Being close to the Tibetan Plateau, the entire valley witnesses long winter seasons. During this entire period the valley receives heavy snowfall which further enhances its beauty. The snow capped mountains are like a fest to the eyes. The far-off mountains stand shrouded in mist.

Singba Rhodendron Sanctuary is located towards the North of Sikkim, in the famous Lachung Valley. The sanctuary is bounded on its southern pheriphery by the Yumthang Valley (dubbed as “Valley of Flowers”) known for its alpine meadow and hot springs. It is hemmed in on the east by high rugged Chuba - Sagochen mountain ranges and on the west by part of Chomzomei Tso extending upto Lava pass. The sanctuary is known for its unique abundance of Rhododendron trees and shrubs. In the months of April & May the entire valley is covered with bright colors of blossomed Rhododendron flowers. The picturesque Yumthang river silently flows towards its destination through the sanctuary.

This beautiful and diverse landscape makes it a trekker's paradise. It seems as if God himself spends his leisure hours in this less explored and un-spoilt serene land. Some of the most wild flowers fill up your senses and enamour you.

24 February, 2012

Tsomgo [Changu] Lake - Sikkim

Sikkim has 227 small and shallow high altitude lakes. Most of it are fed by glaciers and considered sacred. The lakes are popularly called as Chhokha or Tso or Chhona (in Bhutia), Chho (in Lepcha) and Pokhari or Jheel or Tal (in Nepali).

The ethereally beautiful kilometer long 15 m deep Tsomgo (pronounced Changu) lake is nestled at an incredible altitude of 12,400 ft. TSO means lake and MGO means head in Bhutia language. The vast expanse of crystal clear water is situated on the Gangtok-Nathula highway and is revered by the Sikkimese as sacred. The Nathula pass was part of the famous Silk route connecting the plains of Bengal with Tibet and from thereon China.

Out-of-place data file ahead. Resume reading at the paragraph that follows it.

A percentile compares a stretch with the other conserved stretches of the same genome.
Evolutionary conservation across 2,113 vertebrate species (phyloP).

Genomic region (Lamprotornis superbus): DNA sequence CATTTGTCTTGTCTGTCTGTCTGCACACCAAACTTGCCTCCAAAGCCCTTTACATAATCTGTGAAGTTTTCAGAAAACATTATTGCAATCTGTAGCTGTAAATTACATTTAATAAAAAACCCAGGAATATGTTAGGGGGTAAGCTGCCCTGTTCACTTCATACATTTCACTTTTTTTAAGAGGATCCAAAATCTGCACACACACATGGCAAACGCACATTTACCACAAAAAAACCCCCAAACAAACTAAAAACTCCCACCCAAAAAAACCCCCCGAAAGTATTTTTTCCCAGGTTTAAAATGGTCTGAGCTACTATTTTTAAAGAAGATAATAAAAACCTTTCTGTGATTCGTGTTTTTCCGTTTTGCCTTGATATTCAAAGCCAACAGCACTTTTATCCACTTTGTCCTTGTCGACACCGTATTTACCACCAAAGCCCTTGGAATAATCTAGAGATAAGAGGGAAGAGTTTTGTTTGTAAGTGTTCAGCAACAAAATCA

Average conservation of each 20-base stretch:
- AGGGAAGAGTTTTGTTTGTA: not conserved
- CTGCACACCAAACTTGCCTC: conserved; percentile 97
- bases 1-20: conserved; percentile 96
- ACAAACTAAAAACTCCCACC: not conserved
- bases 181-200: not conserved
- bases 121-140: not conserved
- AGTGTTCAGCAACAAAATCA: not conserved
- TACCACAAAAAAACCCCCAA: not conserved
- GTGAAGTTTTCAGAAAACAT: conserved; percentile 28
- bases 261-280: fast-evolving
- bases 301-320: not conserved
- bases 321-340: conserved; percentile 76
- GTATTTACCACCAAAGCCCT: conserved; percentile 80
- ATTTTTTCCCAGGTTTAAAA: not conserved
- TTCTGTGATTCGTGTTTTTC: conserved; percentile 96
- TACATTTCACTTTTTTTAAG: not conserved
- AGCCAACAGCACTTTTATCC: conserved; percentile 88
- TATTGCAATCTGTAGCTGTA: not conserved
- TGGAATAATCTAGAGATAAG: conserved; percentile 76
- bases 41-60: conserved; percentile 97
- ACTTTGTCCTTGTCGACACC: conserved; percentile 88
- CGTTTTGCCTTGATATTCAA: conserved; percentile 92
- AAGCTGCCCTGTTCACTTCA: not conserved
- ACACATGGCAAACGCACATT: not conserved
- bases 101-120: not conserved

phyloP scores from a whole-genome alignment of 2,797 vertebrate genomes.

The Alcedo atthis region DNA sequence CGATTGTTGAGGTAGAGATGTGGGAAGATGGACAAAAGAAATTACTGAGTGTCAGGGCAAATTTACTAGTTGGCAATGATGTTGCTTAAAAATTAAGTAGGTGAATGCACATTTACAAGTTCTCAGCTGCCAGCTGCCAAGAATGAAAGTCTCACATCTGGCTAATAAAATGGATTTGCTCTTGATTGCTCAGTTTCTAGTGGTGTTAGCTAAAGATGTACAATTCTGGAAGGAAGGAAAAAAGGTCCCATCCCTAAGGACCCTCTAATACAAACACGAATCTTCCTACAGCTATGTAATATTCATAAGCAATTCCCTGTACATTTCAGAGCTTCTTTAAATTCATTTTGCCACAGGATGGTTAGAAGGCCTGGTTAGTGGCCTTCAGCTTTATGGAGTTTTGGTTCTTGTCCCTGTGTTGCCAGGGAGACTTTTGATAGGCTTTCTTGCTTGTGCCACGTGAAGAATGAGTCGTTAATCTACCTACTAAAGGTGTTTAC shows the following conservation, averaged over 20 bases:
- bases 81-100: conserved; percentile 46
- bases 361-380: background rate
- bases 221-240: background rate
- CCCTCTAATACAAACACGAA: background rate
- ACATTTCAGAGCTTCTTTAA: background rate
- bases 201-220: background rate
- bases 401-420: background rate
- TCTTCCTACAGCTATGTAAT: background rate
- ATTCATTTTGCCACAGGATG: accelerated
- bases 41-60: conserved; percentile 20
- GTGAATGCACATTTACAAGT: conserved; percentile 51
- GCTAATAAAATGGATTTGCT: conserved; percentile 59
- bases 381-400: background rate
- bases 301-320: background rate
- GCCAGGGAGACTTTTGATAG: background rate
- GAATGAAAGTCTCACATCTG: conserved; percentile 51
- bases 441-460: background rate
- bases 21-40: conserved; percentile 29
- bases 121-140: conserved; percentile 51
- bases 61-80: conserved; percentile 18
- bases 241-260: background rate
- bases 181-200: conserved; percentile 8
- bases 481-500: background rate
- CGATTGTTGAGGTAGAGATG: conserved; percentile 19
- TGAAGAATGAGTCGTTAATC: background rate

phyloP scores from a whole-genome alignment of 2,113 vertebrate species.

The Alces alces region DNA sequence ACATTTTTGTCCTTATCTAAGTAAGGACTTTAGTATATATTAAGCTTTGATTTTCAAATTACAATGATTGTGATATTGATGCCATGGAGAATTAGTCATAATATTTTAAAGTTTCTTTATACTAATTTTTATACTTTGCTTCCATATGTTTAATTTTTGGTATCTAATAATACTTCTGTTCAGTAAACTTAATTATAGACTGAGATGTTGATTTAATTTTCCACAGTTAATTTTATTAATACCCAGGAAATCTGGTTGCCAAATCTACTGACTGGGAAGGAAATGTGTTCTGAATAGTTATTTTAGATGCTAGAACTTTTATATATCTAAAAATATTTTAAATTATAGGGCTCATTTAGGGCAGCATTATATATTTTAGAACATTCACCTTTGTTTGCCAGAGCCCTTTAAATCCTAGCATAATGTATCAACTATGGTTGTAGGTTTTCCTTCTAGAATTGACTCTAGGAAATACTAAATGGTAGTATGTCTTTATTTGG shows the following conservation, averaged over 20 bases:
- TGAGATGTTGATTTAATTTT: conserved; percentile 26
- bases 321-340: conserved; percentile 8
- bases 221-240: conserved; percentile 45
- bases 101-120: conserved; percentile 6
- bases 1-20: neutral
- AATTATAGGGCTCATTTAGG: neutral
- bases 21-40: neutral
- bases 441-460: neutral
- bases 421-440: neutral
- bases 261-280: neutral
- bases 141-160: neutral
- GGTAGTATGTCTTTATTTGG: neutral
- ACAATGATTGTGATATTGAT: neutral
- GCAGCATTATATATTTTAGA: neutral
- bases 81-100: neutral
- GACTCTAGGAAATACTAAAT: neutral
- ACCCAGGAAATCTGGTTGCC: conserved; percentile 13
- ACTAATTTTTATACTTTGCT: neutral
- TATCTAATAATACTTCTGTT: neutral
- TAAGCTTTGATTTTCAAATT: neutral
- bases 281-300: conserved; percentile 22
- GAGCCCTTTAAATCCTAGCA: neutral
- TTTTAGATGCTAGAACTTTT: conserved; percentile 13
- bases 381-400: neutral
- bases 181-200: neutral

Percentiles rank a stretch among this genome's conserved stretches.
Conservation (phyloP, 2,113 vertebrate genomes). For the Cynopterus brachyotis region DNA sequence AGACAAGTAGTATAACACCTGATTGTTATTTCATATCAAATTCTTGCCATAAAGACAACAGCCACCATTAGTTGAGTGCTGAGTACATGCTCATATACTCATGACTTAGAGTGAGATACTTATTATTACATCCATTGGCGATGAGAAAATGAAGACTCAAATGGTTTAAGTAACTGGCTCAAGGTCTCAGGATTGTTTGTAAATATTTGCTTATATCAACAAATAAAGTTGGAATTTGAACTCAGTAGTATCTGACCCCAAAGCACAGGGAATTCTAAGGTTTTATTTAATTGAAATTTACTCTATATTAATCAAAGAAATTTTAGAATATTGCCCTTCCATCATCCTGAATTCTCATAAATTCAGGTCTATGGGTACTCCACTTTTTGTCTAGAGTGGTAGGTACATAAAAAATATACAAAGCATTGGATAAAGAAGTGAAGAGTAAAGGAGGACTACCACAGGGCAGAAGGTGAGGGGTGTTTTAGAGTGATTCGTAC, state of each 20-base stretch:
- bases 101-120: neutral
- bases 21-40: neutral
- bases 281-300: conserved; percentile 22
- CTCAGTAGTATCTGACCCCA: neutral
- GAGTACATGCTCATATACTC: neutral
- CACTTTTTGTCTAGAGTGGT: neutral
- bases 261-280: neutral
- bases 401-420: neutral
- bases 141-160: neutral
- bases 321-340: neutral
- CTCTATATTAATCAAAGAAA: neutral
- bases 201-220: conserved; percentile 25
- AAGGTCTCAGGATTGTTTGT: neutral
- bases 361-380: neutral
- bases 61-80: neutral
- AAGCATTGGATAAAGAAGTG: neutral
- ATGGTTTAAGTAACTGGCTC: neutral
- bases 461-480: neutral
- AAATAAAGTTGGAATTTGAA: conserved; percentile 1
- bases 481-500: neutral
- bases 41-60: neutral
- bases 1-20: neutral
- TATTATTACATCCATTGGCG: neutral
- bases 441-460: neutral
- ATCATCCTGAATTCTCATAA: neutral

The lake is also of special significance for the Jhakris [faith healers] of Sikkim who congregate here annually on Guru Purnima from all over the state to offer prayers.

Around the picturesque Tsomgo Lake is woven a rich legend. Sikkimese folk-lore narrates that Tsomgo was initially at Laten, several km away from the present Tsomgo (lake). One night an old woman of Tsomgo dreamt that the lake at Laten would shift to Tsomgo. She was warned to leave the place as soon as possible. The old lady hastened to inform her other yak herder friends but they paid no heed.

She hurriedly milked her dri (female yak) and poured the milk on the ground for good luck and left the place with her yaks for Lhachungkar near Thegu. Just before leaving, she saw an inordinately fair lady with gleaming grey hairs, entering Tsomgo. Immediately the earth turned into water and formed Tsomgo lake. The two obstinate yak herders are believed to have been submerged in the lake along with their yaks.

In the times gone by, lamas (Buddhist monks) are said to have foretold the future by observing the color of the lake’s water. If the water had a dark tinge, it foreshadowed a year of trouble and unrest in the state.

Nathula area has three lakes - Memonchu, Kupup and Tsomgo - and out of three, reports have shown that the Tsomgo lake is heavily polluted. Tsomgo wetland is amongst the most productive & biologically rich ecosystems and also amongst the most endangered. This wetland is a lake complex joined by some other water bodies Manju I and Manju II.

There are several shops selling snacks, souvenirs, warm clothes and snow boots along the periphery of the lake. Basic sanitation and sewerage facilities are almost negligible, leading in all the human and yak wastes ultimately percolating down the lake. The experts have observed that due to low temperature, bacterial decomposition of the wastes is at a very slow process. Exhaust fumes from the tourist vehicles greatly damage the rarified air and water resources.

Tsomgo Lake Conservation Society president Chewang Norbu Bhutia has reported that when tourism in the state was not so popular, the lake water was pure and drinkable, but it had become polluted subsequently. The efforts of the society include sensitising the locals and tourists alike about maintaining the cleaniness of the lake and its premises, besides maintaining the tourist amenities and eco-tourism code.